Why Autodesk’s rental won’t make big money from pirates

One argument I’ve seen in support of the all-rental software model is that it will rake in lots of cash from those users who aren’t currently customers, i.e. pirates. Here’s an example (Carl Bass, November 2016):

We believe some of these people were previously pirating the software and now have a much more affordable option with product subscriptions. This is consistent with the fact that emerging countries are some of the fastest growing areas for product subscriptions. In other cases, these new users have been using an alternative design tool and could now afford software from Autodesk.

Putting aside the correlation-does-not-imply-causation thing, rental simply isn’t a much more affordable option than perpetual licenses. On the contrary, it’s much more expensive (except for short term use). Repeating an #AlternativeFact doesn’t make it any more true.

The idea that people who had been using non-Autodesk software have switched over to Autodesk in bulk because of rental is silly for that very reason; it’s much more expensive now than before. The fact that Autodesk’s previous attempts at rental both failed miserably will tell you all you need to know about its effectiveness at attracting new customers from the competition.

There’s an unspoken assumption that Autodesk software is the best available, therefore everybody would be paying for it if they could. Having spent some time examining AutoCAD-competing products recently, I can assure Carl that such an assumption is not remotely justified.

Back to the anti-piracy theme. The idea that rental will win significant amounts of business from pirates is unlikely for the following reasons:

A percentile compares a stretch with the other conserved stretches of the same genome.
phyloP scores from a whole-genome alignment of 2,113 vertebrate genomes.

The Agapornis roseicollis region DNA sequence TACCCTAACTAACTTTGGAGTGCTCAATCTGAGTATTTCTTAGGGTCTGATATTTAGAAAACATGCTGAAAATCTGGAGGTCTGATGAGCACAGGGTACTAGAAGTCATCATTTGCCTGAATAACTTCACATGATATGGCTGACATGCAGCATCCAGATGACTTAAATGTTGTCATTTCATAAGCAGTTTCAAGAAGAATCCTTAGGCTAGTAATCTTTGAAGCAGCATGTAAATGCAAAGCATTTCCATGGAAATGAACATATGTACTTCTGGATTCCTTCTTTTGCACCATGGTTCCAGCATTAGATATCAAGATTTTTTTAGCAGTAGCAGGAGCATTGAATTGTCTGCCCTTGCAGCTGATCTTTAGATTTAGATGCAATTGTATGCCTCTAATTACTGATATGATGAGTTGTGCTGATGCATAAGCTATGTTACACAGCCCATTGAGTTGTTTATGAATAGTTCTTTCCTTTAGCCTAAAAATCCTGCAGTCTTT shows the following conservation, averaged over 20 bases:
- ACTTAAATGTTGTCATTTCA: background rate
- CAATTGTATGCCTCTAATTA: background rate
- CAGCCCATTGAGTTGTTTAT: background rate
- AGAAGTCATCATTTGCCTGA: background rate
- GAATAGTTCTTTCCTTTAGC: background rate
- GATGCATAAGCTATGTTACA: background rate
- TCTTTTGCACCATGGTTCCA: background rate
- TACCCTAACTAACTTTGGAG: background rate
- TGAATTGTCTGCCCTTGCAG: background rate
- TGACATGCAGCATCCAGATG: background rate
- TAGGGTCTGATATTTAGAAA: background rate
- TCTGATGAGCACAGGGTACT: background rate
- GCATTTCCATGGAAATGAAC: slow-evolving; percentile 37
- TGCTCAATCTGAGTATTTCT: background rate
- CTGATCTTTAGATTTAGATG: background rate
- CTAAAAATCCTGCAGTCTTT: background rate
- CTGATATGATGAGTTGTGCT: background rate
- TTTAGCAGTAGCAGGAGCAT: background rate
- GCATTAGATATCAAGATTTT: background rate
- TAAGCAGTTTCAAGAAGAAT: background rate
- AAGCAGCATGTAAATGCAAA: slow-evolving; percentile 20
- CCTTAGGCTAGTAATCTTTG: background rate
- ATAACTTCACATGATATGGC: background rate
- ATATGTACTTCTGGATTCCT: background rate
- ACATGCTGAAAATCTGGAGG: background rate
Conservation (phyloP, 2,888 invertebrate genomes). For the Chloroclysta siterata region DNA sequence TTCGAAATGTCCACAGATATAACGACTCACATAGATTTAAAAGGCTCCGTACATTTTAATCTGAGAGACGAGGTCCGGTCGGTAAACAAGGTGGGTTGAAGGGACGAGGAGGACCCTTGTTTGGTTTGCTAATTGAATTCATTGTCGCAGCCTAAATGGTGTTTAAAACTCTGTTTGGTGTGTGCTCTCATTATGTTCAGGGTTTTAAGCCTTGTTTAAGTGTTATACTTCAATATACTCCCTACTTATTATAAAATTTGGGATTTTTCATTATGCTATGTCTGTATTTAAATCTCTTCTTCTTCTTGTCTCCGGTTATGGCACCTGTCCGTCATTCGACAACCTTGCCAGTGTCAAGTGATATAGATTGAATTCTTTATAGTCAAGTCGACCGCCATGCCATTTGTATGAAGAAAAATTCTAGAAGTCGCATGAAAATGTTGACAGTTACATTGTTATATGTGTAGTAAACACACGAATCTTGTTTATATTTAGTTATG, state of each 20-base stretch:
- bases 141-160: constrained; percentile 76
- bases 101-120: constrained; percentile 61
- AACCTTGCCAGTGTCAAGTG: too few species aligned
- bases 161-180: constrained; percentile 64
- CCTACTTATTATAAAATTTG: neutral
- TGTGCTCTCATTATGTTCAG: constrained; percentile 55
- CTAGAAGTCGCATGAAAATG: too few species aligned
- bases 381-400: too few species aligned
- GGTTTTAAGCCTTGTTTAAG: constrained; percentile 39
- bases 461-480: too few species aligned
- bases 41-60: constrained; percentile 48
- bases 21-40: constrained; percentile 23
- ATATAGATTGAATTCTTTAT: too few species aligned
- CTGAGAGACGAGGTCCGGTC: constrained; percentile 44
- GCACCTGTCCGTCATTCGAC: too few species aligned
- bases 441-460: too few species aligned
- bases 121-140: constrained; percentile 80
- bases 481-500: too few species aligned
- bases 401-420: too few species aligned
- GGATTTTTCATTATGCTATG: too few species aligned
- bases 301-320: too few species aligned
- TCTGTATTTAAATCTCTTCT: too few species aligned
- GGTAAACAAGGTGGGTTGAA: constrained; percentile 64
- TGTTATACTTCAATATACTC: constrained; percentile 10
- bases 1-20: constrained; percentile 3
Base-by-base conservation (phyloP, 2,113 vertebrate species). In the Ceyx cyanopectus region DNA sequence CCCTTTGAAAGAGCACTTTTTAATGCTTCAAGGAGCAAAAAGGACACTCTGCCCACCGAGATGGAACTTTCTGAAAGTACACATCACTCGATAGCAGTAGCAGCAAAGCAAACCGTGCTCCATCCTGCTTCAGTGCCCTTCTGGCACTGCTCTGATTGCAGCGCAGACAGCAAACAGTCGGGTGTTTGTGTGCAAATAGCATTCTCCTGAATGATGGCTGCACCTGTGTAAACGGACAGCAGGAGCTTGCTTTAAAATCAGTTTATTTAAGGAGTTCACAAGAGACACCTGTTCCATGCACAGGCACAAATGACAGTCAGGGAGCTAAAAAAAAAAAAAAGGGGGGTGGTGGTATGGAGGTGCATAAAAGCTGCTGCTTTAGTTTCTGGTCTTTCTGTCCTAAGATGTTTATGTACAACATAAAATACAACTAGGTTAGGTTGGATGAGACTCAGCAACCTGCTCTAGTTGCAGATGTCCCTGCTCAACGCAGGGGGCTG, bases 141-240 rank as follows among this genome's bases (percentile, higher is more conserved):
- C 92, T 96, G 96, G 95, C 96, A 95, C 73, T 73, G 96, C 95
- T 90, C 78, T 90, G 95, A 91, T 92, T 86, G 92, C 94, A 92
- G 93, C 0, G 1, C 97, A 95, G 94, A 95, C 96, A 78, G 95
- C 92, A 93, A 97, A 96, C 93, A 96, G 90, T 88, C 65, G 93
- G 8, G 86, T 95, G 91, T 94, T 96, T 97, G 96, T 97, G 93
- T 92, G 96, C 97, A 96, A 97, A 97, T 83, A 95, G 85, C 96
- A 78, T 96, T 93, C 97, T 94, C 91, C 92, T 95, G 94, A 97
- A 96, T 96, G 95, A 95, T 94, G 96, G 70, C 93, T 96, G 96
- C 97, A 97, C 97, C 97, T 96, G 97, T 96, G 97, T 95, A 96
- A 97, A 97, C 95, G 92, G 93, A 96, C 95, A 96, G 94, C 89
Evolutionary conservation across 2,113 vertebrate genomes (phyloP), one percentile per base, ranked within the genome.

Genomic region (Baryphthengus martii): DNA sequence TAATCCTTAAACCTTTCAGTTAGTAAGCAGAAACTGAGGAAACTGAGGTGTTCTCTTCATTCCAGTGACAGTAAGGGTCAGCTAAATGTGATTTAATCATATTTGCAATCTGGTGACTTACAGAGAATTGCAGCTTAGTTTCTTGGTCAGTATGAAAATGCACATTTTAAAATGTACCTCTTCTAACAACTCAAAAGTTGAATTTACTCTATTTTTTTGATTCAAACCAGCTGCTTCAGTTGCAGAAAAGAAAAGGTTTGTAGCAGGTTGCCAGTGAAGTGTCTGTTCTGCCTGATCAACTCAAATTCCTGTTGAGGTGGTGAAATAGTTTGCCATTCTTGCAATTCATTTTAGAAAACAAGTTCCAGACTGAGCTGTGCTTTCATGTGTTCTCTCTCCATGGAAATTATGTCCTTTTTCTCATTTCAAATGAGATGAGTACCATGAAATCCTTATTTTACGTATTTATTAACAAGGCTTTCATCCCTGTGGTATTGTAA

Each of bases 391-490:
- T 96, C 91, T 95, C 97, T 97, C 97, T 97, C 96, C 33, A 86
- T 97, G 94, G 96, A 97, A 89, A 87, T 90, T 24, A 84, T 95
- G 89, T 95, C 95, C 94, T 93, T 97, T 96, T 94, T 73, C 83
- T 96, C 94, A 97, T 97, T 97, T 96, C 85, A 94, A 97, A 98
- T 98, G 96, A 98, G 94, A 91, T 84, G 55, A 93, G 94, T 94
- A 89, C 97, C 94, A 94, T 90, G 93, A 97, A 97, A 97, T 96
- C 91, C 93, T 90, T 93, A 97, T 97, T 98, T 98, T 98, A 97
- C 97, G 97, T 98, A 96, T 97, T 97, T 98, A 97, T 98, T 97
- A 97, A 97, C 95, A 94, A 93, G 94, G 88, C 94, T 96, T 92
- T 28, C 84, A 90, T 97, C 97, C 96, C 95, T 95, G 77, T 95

1. Pirates are largely cheapskates. They want to pay nothing at all; only a minority will be attracted by software with any  cost associated with it.
  2. The cost of Autodesk’s rental is way too high to attract pirates. It’s too high for most of us who were used to paying Autodesk’s already-high maintenance fees, let alone those who are accustomed to paying nothing at all. Adobe’s rental prices may be low enough to tempt some pirates; Autodesk’s aren’t.
  3. There’s another unspoken assumption here: that rental software won’t/can’t be pirated. The best that can be said about that is that it is charmingly optimistic. Try a Google search on, say, Adobe Cloud Cracked  for a reality check on that score.

Even if it’s impossible to pirate Autodesk’s rental software (it won’t be), it still doesn’t follow that pirates will rush cash-in-hand to Autodesk. Here’s what they would be much more likely to do:

  1. Pirate non-rental releases of Autodesk software.
  2. Pirate non-Autodesk software.
  3. Use free non-Autodesk software.
  4. Pay for low-cost non-Autodesk software.

There might be a small trickle of ex-pirates among Autodesk’s new renters. More than that? Dreaming.

4 Comments:

  1. It was bizarre that the Autodesk CEO postulated that “because Adobe was successful, we will be, too.” Autodesk’s subscription pricing is an order of magnitude higher (Adobe’s price for ALL their software is dirt cheap), and the customer bases are as different as you can get (steady CAD users vs. contract creatives).

  2. I have to agree on this. If you are paying nothing today, why would you start paying something tomorrow? If anything, the easier tool to pirate will start feeling that effect. That may not be Autodesk products.

  3. Now that Bass is out as CEO, surely all these “pirates” will be reaching for their wallets. Any minute now, wait for it…

  4. Definitely agree with you on this, very few people that pirate the software will be jumping to pay the subscription fees. Especially since I can’t imagine that the “Pirates” are large or successful engineering or design companies. I would gues it’s mostly students, freelancers, hobbyists etc.. that will just switch to cheaper or free software as you mentioned. And that’s assuming they don’t just stick with their existing copies indefinitely.

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